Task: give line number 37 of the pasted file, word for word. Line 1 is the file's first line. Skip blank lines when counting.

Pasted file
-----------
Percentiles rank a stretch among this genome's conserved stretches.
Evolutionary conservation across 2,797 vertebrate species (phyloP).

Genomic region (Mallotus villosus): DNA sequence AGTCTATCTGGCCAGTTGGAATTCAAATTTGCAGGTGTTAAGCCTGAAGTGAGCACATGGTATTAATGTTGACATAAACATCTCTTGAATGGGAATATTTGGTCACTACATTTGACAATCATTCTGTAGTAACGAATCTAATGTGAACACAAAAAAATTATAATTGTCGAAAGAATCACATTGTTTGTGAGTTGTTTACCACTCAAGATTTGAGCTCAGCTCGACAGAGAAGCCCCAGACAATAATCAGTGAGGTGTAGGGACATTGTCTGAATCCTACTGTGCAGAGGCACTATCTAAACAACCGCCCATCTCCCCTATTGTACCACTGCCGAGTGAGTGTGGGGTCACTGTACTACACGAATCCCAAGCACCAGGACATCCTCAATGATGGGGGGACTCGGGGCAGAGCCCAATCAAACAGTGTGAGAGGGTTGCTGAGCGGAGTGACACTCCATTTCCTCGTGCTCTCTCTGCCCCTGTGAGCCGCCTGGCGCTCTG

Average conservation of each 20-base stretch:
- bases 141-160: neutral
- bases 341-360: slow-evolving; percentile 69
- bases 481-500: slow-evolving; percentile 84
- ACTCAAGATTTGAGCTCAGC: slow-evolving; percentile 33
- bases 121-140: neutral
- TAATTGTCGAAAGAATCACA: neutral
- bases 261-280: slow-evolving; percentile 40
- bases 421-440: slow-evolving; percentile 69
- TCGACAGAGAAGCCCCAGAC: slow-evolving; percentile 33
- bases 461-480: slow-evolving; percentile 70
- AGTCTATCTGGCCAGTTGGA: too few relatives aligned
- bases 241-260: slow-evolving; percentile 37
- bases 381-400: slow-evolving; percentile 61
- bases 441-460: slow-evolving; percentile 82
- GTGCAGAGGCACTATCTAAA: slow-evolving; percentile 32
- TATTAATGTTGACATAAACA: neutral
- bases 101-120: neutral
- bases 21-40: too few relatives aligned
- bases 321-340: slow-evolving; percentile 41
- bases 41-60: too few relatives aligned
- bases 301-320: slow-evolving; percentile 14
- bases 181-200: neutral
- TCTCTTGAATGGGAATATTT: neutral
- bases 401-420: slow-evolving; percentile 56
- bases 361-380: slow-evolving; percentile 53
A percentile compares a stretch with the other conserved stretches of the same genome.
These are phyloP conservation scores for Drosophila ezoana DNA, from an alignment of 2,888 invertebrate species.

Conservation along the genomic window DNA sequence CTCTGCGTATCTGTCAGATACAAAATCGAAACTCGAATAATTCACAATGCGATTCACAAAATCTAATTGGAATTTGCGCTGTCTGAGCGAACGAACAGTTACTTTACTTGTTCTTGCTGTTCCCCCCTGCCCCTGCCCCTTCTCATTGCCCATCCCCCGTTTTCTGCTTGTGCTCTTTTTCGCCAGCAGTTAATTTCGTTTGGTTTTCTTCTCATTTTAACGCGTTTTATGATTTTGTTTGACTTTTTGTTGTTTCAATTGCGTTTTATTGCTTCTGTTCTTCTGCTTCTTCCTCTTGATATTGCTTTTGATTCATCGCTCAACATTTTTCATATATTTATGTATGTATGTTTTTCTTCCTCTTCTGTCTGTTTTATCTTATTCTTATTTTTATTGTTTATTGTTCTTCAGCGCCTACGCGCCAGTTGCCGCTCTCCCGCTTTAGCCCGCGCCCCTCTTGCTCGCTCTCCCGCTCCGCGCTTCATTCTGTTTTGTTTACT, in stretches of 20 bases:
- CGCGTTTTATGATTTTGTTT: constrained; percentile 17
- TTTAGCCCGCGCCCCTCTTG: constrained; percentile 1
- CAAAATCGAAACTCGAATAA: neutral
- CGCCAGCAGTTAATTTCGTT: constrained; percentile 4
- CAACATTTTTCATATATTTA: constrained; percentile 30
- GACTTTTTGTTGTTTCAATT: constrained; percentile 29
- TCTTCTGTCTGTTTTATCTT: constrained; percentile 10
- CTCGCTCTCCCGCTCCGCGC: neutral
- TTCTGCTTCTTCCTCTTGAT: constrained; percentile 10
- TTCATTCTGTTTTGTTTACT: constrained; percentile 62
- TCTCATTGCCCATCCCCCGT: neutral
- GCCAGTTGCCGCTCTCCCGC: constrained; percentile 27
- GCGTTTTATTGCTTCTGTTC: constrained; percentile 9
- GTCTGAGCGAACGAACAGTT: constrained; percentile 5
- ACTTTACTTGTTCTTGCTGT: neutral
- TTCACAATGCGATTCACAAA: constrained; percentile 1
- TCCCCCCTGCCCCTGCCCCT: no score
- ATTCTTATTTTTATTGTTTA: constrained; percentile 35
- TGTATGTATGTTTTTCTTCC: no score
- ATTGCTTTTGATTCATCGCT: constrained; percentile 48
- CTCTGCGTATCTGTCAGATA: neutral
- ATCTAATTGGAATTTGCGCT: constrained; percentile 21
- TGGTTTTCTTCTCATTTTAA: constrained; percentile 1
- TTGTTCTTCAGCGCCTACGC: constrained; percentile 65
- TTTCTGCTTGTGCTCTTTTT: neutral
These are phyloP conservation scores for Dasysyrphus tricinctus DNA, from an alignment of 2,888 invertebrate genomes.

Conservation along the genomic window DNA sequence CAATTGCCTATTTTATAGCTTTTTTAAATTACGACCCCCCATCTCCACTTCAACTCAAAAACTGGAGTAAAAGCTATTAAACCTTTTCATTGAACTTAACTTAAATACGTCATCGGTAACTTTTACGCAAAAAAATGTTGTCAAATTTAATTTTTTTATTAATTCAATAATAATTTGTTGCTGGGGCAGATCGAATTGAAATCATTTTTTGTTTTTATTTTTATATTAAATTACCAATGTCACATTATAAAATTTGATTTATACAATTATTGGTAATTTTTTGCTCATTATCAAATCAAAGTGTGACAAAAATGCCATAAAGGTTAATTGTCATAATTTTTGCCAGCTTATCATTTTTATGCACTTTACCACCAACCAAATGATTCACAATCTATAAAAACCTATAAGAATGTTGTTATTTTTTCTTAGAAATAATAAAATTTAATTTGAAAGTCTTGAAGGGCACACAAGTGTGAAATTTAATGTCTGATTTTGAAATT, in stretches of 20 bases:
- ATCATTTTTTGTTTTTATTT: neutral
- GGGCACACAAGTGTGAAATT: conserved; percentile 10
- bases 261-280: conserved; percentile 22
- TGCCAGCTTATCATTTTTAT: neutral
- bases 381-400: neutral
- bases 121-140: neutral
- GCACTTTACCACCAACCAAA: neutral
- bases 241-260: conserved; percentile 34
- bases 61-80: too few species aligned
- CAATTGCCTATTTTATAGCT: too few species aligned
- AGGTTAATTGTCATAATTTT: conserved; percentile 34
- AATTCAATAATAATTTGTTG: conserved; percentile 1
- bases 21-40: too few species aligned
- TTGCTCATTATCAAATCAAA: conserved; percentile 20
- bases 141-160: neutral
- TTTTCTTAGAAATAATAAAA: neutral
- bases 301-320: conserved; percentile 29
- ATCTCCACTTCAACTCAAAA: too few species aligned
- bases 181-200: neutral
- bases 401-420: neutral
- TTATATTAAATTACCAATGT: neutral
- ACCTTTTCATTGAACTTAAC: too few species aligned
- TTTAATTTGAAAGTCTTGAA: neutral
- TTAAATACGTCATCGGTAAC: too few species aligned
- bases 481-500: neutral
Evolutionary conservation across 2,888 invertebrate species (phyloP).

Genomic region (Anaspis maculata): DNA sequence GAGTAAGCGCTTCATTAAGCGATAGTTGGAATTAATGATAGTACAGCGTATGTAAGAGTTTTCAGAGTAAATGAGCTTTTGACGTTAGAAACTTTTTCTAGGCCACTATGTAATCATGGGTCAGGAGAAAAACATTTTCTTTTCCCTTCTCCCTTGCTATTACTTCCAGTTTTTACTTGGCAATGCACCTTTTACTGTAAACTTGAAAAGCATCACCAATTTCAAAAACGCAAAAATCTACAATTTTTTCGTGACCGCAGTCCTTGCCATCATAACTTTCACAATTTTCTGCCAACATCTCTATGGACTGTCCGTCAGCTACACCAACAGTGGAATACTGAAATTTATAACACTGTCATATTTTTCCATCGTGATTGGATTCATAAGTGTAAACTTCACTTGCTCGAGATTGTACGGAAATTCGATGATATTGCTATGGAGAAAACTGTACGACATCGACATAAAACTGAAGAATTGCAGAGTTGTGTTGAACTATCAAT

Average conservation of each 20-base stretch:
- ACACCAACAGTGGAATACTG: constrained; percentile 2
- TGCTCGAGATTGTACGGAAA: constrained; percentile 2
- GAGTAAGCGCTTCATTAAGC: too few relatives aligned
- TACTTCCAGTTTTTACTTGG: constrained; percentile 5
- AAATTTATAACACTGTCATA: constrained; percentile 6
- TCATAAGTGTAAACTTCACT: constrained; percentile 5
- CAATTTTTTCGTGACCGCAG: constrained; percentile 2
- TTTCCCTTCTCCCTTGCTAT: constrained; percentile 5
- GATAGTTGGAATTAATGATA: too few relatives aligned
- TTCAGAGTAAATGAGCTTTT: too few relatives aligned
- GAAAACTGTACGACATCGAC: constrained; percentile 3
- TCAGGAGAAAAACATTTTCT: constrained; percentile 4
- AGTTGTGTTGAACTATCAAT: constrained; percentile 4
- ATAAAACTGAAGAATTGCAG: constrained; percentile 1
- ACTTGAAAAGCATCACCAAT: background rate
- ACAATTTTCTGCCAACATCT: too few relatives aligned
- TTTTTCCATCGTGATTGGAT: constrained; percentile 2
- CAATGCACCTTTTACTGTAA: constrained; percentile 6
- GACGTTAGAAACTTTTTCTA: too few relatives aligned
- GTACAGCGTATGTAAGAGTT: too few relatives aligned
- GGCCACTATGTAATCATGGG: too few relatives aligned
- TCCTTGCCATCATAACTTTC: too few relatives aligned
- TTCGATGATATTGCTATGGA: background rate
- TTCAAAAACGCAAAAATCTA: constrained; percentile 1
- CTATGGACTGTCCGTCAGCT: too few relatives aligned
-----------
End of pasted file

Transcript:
- CAACATTTTTCATATATTTA: constrained; percentile 30